The risk of goods is transferred from the seller to the buyer once the goods are loaded onboard by the seller, i.e., after carriage. The damage uncertainty and duty of goods thus move to the buyer. If the buyer fails to instruct the seller regarding destination port, the damage and loss is borne by him.
As discussed, the CIF destination port being the importer's country’s port, the buyer will be liable for charges at the place of destination. The buyer must educate the seller with all the necessary details about the port, and the seller must hand over all the transport and shipping documents to the buyer.
The buyer must acquire the documents provided by the seller at the destination port.
Under the cost insurance & freight rule, the buyer has no obligation to the seller to take responsibility for freight from the point of origin to the place of destination. Only once the responsibility of the buyer begins, from the destination port, does the buyer have to bear all charges and freight related responsibilities.
CIF does include import duty -- wherein the buyer is responsible for customs clearance at the destination port, thus he is also accountable for import duties and charges. Again, the insurance policy -- at his choice he can either take the insurance coverage and security measures for goods from the destination port till his owned location, or ask the seller to arrange for insurance for the entire process and later refund him for the part of charges that weren’t a part of his responsibility.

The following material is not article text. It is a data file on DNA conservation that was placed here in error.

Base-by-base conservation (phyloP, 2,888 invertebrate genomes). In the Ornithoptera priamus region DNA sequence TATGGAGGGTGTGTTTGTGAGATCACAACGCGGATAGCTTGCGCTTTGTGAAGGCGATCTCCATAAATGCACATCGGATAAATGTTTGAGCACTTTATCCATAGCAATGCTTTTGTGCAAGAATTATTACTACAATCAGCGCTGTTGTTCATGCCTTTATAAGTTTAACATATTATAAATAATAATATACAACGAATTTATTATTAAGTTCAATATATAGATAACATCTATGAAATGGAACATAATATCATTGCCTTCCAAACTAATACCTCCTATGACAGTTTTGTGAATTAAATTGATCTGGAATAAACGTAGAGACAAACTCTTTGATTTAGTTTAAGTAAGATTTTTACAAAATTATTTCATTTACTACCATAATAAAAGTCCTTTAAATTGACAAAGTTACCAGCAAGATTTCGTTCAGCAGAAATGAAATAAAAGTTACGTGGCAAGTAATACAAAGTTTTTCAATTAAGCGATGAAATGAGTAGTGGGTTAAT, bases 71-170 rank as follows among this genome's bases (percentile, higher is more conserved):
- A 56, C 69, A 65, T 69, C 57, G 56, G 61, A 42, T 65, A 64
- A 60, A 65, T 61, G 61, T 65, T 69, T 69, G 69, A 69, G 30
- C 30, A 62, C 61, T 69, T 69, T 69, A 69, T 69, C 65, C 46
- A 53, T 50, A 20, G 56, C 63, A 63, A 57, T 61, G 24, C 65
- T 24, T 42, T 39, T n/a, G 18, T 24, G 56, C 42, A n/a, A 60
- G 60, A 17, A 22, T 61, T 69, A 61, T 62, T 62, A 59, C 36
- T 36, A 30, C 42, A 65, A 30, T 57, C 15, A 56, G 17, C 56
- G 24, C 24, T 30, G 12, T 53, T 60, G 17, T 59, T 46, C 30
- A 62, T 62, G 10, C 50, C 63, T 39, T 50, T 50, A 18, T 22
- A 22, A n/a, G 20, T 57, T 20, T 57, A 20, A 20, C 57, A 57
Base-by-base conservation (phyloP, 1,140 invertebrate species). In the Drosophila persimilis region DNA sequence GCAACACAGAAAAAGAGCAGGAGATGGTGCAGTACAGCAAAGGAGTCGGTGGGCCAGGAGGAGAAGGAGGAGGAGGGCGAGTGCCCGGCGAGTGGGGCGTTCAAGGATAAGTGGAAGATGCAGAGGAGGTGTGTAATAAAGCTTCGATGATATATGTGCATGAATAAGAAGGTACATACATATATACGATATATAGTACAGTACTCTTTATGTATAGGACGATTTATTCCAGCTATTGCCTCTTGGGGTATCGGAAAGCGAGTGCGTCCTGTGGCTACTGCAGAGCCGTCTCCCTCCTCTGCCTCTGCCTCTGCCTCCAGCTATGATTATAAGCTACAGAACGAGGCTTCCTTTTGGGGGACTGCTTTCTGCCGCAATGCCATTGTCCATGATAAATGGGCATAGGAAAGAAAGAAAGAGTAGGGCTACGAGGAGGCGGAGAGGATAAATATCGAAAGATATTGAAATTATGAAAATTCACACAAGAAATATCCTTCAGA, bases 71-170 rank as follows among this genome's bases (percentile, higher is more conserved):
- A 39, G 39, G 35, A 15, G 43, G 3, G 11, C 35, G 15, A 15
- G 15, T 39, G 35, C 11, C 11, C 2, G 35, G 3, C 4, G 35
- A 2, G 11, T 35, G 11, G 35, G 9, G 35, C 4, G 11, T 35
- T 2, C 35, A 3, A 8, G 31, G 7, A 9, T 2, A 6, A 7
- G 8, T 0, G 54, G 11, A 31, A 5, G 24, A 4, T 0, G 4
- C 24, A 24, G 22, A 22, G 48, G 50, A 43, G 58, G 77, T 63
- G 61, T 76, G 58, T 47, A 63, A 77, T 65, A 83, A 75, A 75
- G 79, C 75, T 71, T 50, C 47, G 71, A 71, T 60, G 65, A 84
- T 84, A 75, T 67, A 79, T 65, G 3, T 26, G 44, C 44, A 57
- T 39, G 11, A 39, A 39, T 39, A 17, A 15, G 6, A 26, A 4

Yes, The CIF Incoterm is only used for sea freight. It not used in case of air/rail/road transit.
Since the incoterm itself is - Cost Insurance Freight, this means that insurance coverage is an important aspect of a trade deal under CIF. For a seller, CIF does include bearing premium charges for insurance to cover for risk or damage to goods while in transit.
As per the rules under CIF, the seller will pay for all the unloading and loading charges till the nominated place of port and the buyer will remain liable for the unloading charges at the terminal port & costs thereafter.
CIF value is the total cost incurred by the seller which he should consider when he quotes his price to the buyer under a CIF trade deal. While calculating CIF value or cost, a seller should consider the cost of making or processing the goods, maintaining and packaging as well as the cost which will be incurred in covering the insurance and freight for shipping and unloading the goods.
CIF delivery is a sipping term under CIF according to which the seller is accountable for delivering the goods till the destination port and the buyer has to arrange for inland transit to take the goods to his warehouse or factory from the port.
CIF includes duty and charges, where the seller assumes responsibility for export customs proceeding and the buyer for import customs.
CIF destination is the destination port or importer's country's port where the risk of goods is moved from the seller to the buyer.